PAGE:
This time, perhaps more worryingly, HMRC were arguing that the return was submitted fraudulently or negligently by the taxpayer and therefore sought the extra penalties that would be due in such circumstances. This shows a new aspect of the targeting of anti-avoidance schemes and suggests users of schemes could expect the costs of failure to rise higher, whether in penalties or fees for defending them.

Ultimately, the taxpayer won in this case. Of particular interest was the fact that the Tribunal found that relying on the advice of a trusted accountant was helpful in suggesting that he had not acted negligently. It appears the courts confirm that obtaining suitable professional advice is worth paying for in the long run!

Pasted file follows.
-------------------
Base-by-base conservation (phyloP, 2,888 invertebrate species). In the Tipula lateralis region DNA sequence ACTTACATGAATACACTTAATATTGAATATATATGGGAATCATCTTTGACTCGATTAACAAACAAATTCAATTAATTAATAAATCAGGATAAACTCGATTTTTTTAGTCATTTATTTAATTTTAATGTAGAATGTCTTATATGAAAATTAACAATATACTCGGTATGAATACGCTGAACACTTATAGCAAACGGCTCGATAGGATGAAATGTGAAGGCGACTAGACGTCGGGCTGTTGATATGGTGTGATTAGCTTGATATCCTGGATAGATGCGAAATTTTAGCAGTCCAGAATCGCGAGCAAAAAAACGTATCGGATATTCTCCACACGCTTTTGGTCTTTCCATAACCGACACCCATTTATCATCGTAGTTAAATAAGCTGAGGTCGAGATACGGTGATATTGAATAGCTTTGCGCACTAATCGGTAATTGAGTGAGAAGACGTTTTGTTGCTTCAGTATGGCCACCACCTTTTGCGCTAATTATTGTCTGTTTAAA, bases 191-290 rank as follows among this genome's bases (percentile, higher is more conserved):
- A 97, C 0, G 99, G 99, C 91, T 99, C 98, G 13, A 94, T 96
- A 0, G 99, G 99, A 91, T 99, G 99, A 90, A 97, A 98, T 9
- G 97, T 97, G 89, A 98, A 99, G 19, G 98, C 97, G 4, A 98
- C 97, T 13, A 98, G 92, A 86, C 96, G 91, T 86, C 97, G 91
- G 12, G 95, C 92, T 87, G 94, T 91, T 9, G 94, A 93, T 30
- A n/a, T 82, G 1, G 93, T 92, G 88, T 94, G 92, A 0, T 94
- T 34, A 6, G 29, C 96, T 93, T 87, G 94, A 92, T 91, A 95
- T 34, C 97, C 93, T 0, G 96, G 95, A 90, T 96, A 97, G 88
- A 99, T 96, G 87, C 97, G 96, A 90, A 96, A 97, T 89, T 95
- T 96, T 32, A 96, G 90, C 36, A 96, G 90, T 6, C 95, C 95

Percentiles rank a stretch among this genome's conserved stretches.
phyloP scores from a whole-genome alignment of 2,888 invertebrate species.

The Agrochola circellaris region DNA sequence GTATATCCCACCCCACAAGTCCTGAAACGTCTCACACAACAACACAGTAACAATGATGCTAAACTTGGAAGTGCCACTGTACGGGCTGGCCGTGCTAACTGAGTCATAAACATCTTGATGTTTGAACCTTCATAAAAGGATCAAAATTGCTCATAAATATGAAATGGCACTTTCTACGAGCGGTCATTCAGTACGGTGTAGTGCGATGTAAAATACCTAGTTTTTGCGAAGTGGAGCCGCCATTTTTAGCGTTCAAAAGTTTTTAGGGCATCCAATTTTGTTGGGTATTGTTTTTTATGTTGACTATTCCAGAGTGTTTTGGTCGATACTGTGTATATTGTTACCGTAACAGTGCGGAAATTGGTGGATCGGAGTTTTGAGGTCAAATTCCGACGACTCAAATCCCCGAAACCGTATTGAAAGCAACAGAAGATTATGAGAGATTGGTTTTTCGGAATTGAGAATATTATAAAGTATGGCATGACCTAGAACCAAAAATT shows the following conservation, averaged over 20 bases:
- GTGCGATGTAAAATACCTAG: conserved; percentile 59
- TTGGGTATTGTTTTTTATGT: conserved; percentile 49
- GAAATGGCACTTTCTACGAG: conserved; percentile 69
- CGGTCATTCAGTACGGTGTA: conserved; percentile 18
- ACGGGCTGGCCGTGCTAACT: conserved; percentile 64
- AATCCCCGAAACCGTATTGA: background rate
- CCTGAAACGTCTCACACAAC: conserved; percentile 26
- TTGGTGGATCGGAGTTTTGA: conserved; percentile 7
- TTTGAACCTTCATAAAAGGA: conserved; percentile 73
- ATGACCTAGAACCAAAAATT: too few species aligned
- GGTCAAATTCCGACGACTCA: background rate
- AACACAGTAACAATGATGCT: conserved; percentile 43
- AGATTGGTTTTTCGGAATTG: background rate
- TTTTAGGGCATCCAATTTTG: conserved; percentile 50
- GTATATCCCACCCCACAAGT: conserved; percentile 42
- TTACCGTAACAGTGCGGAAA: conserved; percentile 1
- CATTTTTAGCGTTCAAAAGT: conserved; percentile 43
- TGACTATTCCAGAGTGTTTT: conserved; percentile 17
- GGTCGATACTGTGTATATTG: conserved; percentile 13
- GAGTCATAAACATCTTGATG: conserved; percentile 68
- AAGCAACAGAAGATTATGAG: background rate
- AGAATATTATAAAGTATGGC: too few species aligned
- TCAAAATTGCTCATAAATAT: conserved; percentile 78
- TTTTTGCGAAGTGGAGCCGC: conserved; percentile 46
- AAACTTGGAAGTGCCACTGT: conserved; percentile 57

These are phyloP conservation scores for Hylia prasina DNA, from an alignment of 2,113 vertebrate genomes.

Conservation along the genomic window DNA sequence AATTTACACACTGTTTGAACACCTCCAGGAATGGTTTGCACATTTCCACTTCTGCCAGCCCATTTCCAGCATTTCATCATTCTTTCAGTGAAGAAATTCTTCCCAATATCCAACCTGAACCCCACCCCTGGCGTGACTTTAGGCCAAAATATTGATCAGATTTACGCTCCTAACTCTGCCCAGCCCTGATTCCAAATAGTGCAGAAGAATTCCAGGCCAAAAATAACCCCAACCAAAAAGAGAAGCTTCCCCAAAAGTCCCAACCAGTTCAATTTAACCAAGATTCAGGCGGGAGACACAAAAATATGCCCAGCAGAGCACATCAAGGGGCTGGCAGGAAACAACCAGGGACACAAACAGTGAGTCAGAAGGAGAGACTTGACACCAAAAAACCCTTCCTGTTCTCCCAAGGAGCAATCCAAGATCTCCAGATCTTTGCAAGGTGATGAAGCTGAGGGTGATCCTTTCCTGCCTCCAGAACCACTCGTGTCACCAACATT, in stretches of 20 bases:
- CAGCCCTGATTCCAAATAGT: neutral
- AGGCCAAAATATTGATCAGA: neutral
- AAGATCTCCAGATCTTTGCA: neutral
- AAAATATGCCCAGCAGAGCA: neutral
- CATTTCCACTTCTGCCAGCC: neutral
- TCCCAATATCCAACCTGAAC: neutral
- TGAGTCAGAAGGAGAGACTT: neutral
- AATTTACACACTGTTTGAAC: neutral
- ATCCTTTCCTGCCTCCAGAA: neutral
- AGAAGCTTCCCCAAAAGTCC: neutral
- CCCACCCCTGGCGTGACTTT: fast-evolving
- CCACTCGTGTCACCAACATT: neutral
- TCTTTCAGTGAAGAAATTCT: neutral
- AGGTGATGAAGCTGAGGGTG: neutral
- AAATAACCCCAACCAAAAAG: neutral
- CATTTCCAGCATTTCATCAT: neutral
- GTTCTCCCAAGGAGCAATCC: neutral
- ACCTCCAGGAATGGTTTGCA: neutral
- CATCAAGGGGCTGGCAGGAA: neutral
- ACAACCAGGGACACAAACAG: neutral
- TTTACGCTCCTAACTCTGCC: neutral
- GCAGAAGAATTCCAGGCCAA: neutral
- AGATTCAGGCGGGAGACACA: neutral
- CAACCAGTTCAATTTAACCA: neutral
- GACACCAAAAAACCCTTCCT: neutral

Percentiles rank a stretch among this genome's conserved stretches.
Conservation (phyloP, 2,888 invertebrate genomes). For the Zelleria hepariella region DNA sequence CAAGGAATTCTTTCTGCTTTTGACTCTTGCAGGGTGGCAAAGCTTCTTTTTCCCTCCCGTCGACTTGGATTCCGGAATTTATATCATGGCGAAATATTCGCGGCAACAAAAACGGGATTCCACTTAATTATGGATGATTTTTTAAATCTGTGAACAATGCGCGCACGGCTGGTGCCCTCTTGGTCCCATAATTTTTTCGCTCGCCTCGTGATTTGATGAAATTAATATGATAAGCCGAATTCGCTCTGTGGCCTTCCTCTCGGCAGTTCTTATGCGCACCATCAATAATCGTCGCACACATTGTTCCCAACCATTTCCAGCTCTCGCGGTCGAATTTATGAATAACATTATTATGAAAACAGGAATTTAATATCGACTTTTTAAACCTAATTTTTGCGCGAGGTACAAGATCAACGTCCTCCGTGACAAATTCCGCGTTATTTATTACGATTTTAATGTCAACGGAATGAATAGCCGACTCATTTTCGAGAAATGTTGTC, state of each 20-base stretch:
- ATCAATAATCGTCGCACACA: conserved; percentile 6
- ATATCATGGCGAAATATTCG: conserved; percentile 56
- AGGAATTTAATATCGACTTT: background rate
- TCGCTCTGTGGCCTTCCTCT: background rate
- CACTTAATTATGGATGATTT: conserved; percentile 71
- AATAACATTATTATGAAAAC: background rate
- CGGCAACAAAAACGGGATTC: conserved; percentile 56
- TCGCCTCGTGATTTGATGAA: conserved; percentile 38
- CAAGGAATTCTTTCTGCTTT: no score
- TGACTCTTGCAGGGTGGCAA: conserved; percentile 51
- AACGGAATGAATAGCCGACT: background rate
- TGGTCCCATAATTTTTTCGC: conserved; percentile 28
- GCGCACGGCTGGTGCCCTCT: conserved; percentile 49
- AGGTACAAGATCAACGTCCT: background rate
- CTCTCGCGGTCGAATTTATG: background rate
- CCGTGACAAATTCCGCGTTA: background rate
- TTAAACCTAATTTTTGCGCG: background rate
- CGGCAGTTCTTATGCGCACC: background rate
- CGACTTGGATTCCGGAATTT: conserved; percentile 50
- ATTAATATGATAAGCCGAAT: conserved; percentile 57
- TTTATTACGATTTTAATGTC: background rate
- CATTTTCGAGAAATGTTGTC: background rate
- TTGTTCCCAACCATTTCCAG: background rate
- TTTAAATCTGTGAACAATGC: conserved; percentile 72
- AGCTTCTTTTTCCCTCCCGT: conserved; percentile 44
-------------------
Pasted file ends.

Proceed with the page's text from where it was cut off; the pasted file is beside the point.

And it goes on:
Mr Bayliss participated in a scheme marketed by Montpelier Tax Consultants (Montpelier). The scheme involved a Contract for Differences (CFD) and was sold as generating a £539,000 capital loss for Mr Baylis in 2006–07. It was agreed by all the parties that the scheme had failed and additional tax was due, however the taxpayer appealed against penalties raised by HMRC on the basis that ther return was submitted fraudulently or negligently.

The Tribunal determined that in accordance with established case law, in order to prove fraud HMRC had to prove that the appellant did not have an honest belief in the correctness of the return. The Tribunal was persuaded on the basis of the evidence and facts that Mr Bayliss did believe that his tax return was correct and so there was no fraudulent behaviour.